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Let's Talk HIV Prevention - Varanasi, India

This event is part of the 2011 Let’s Talk HIV Prevention series sponsored by the Enterprise. For more information about these events, click here.

City, Country: Varanasi, India
Organization Hosting Event:  Sanjeevani Booti
Date/Time:  Wednesday, 11 May / 16:00 – 18:00, plus reception
Location:  Arts Auditorium at Benaras Hindu University in Varanasi, Uttar Pradesh, India,Pin-221005

Event Report (submitted by the hosting organization):

As part of the “Let’s Talk HIV Prevention” series, commemorating HIV Vaccine Awareness Day, Sanjeevani Booti organized a

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seminar on HIV Vaccine Research and HIV Prevention funded by Global HIV Vaccine Enterprise. The event brought together the general public, professors and students from local universities, local NGOs, foreign researchers and tourists to learn about the important progress the field is making in basic science, HIV and AIDS education and to discuss about the moral and ethical issues related with HIV victims. Speakers (from left to right) included Dr. Sanjay Singh, associate professor at the Mahatma Gandhi Kashi Vidyapeeth, Mr. Raju Manjhi, assistant professor at the Law Faculty of Banaras Hindu University, Kathleen Elizabeth Ryan, graduate in microbiology and immunology, cell biology from University of Melbourne, Australia, Lane Rasberry, Seattle HIV Vaccine Trials Network Community Advisory Board, Mr. Manoj Singh, director of Banaras Network of Positive People Living with HIV & AIDS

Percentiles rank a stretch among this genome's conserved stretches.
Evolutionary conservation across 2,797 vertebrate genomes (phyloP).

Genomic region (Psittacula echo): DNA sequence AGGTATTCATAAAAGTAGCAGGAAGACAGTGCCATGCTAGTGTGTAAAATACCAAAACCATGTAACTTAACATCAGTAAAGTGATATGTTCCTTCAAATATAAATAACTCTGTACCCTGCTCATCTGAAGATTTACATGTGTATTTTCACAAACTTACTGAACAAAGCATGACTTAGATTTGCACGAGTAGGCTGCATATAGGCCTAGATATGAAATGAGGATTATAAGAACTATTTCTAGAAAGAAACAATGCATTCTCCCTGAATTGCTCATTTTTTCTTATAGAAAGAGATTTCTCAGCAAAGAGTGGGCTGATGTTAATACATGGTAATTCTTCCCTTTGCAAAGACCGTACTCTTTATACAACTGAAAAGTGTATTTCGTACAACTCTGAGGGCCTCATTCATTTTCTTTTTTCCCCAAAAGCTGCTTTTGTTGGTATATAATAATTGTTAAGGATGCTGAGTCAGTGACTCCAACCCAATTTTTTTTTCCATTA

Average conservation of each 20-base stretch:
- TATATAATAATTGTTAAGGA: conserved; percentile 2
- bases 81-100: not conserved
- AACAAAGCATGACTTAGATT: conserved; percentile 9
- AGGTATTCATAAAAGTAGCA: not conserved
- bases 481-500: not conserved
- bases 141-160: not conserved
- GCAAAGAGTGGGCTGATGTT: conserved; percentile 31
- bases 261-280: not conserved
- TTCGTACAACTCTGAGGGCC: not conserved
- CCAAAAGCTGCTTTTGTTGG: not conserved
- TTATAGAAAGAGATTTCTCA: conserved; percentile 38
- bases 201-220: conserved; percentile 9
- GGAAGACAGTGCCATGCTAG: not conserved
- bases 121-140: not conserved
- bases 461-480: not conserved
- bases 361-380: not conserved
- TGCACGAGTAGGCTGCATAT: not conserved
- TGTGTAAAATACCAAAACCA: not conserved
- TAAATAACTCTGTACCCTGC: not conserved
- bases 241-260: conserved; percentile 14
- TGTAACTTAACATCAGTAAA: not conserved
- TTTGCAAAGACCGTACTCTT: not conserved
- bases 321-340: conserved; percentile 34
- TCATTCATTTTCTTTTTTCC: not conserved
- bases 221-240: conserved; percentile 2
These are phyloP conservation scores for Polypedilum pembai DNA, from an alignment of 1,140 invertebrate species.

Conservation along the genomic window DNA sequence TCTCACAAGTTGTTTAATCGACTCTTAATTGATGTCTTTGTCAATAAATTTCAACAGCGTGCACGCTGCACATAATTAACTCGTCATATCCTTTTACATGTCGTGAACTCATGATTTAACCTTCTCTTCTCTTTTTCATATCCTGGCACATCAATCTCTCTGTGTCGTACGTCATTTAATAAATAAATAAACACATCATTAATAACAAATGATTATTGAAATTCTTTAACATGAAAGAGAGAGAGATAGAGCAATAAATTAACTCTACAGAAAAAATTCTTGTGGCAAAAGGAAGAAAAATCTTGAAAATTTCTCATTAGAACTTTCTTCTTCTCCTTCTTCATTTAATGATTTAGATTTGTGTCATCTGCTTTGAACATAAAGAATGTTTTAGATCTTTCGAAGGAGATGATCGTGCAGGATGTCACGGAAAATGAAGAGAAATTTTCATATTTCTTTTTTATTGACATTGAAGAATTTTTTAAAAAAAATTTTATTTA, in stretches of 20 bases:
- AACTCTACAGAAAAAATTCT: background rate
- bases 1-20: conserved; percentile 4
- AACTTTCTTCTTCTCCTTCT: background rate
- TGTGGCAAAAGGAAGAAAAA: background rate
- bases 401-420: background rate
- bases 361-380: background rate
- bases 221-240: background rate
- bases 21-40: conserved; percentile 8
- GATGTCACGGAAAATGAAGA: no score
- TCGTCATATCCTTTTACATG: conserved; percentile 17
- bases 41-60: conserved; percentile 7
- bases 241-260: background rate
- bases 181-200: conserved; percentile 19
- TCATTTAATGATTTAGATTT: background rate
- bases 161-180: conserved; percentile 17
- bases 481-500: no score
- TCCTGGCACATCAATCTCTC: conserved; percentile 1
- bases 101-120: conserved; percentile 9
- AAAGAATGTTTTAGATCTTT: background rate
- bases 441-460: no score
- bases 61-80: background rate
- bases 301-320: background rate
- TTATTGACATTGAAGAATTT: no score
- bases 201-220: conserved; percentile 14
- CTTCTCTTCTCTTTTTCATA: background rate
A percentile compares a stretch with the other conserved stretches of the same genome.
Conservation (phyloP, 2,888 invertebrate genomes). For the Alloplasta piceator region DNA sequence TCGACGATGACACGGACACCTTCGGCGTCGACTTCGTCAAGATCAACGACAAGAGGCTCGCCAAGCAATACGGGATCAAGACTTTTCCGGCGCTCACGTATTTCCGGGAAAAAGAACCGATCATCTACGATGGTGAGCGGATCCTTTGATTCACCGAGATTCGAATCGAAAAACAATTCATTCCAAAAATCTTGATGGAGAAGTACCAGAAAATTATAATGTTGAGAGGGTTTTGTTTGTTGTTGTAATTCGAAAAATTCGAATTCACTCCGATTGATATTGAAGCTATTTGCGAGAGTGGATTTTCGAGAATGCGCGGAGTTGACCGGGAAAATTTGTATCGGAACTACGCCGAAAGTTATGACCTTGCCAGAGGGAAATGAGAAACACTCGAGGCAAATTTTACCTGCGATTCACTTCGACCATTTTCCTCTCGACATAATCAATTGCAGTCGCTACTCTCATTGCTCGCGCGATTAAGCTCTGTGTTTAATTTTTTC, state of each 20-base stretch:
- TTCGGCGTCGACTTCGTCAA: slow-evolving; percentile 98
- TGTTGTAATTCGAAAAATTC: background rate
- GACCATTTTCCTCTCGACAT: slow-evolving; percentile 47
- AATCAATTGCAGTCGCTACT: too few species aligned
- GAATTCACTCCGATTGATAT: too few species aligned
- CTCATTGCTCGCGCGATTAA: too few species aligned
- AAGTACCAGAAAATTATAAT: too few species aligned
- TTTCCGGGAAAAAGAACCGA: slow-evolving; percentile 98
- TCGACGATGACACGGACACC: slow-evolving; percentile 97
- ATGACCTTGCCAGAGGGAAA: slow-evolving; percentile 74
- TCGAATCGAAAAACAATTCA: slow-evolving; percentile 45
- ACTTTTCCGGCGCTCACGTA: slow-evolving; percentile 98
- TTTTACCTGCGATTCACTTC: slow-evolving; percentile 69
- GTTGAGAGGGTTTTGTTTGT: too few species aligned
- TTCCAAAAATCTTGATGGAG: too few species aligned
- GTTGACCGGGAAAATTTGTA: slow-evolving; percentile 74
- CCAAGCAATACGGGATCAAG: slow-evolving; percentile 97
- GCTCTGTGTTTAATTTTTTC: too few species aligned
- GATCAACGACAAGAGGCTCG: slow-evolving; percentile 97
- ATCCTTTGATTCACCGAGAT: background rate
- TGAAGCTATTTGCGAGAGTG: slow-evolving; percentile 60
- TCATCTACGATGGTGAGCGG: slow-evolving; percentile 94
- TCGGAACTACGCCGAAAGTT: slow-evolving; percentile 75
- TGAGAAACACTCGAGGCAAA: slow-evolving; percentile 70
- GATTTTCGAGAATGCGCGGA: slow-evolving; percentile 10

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Mr. Ravi Kant Tripathi opened the meeting by describing the idea behind the event, general concept of HIV and AIDS education and data of people living with HIV and AIDS worldwide. Mr. Tripathi also talked about the history of HIV and AIDS in India and how the Indian government has been working on this issue. Mr. Sandeep Singh, member of Sanjeevani Booti, introduced all the speakers. Dr. Sanjay Singh was the first speaker who talked about sex and sexuality education and how it is important to the society, especially for India, where sex education is not part of the education system yet. He also talked about Indian ancient books and temples of Khajuraho which show how sex was open and considered "sacred" in ancient time in India.

Mr. Raju Manjhi talked about the reasons of the spread of HIV and AIDS in India. He gave more importance to change the social structure and implementing sex education rather than changing the sex practices. He also talked about how fundamental rights of HIV and AIDS victims are exploited. He also talked about a legal case from 1998 where the Supreme Court of India ordered to not disclose the identity of HIV victims. He also mentioned how HIV and AIDS bill has been pending in India since 2007 and how another bill to make HIV testing compulsory for everyone before getting married is pending in the state of Andhra Pradesh and Goa in India.